ADDISON/NEW HAVEN — For most of the summer, Route 17 between Addison and New Haven will be a bumpy ride.
The Vermont Agency of Transportation (VTrans) began a major rebuild of the 7.3 mile stretch in early June, and is slated to finish in mid-November. The $5.8 million project stretches from Route 7 to Route 22A, and began with shaving down the top several inches of road, revealing ruts and potholes beneath.
Some of the road is now gravel, but it’s still a problem for Diane Desmond of Addison, who said she’s had to reroute her daily drive to Bristol through Vergennes.
“It’s been just awful,” she said.
The project has also drawn the attention of Addison County Fair and Field Days officials, who have been in discussions with VTrans regarding road work during the fair, which runs Aug. 7 through 11.
Hoyne said VTrans currently plans to suspend most work for the week, doing grading and dust control as is necessary to handle the heavy traffic on the road.
Jim Foster, Field Days president, said those discussions have been smooth.
“(VTrans is) being very sympathetic and cooperative, and trying to minimize any impact to the fair,” said Foster.
And though he said it may take people a little longer to get to Field Days over the gravel road, he said he doesn’t expect it to deter traffic.
“It’s not going to be as pleasant of a driving experience,” he said, “but I don’t think it’s going to keep people away.”
VTrans construction engineer David Hoyne said the road was a priority when the agency was selecting its highway projects across the state this year. The entire seven mile stretch of road was in bad condition in 2008, when an agency survey ranked it as “very poor.”
For a project like this, said Hoyne, a simple repaving job wouldn’t have done the trick.
“Roads at times will reach a point where you need to do something more than just paving, because they get so out of shape,” he said. “We know in just repaving them that they’ll revert to that condition quickly.”
Instead, VTrans decided that the road needed a “reclaim” treatment. Hoyne said Pike Industries, the contractors assigned to the project, first ground down the first three or four inches of pavement, saving the material for filler once the road is built back up. Workers then chop the remaining pavement into rough gravel.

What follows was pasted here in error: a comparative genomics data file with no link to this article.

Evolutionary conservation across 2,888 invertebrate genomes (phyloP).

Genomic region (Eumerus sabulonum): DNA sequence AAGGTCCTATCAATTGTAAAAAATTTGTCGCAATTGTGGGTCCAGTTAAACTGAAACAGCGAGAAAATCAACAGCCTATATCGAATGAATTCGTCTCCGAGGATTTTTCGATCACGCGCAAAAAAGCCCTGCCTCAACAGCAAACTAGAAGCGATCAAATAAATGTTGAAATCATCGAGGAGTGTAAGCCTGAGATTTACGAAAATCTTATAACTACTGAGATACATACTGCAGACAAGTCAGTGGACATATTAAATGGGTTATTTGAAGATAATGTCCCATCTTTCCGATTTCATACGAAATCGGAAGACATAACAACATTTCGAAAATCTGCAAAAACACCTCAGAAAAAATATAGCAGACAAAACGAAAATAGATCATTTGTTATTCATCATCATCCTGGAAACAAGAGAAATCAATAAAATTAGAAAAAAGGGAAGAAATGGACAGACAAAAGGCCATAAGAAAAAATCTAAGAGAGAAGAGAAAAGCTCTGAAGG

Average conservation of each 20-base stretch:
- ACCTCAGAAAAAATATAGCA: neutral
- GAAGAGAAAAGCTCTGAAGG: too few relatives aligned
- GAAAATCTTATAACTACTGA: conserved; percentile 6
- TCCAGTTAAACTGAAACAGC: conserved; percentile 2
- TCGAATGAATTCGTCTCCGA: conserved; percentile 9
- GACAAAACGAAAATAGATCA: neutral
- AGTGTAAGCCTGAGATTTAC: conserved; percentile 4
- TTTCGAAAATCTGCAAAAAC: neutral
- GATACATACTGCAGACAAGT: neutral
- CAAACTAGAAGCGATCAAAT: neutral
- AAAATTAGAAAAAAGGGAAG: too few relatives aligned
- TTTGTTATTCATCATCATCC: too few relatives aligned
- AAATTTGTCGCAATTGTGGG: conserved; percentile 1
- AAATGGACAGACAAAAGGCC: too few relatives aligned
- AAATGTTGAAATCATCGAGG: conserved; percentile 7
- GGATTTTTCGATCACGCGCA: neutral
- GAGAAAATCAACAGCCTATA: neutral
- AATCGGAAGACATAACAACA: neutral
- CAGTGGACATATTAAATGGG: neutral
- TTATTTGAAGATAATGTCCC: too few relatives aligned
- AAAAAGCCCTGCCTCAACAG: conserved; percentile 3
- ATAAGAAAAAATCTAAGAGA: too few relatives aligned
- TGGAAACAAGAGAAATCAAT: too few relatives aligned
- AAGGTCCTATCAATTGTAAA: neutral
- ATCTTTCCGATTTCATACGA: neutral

Hoyne said at the next stage crews will be able to correct banking on some of the turns and to smooth out some of the small ups and downs in the road.
The next stage, said Hoyne, is to lay a cement foundation over the gravel, forming a new base for the road. Crews can then bring back some of the material removed in the first stage to lay over the top of the concrete, after which point the road can be paved. As the project ends, crews will also install new guardrails and signs along the length of the road.
The cement base should be in place by early September, said Hoyne, bringing some relief to cars traveling over the rough gravel road. Following that, the project will wrap up later than its original completion date of November 3. Part of that, said Hoyne, is the week’s delay for Addison County Fair and Field Days.
Rep. Diane Lanpher said the Route 17 project is a significant one, since it was one of the major roads in need of repair in the county. But she said its condition was not an anomaly — 40 percent of Addison County roads are in poor or very poor condition. She said for other counties, this number runs closer to 25 percent or less.
“We are not in line with the standard of 25 percent,” said Lanpher. “We need to be asking, ‘What is it going to take to get us there?’”
Lanpher said other roads that lead from New York into Vermont are in bad condition, Route 125, 74 and 73 included. She said Route 22A is also in very poor condition, which is especially dangerous along a trucking route. This spring VTrans was able to pave a portion of the road through Bridport using money budgeted for winter maintenance, but that’s just one piece of the puzzle.
Lanpher said her very rough estimate is that it could cost up to $64 million to repair all the Addison County roads that need repair, while the entire annual paving budget for Vermont is under $90 million. And at a time when federal money coming into the state is also in question, she said it’s going to be a financial struggle.
“We’re trying to do more with less,” said Lanpher.”
Reporter Andrea Suozzo is at firstname.lastname@example.org.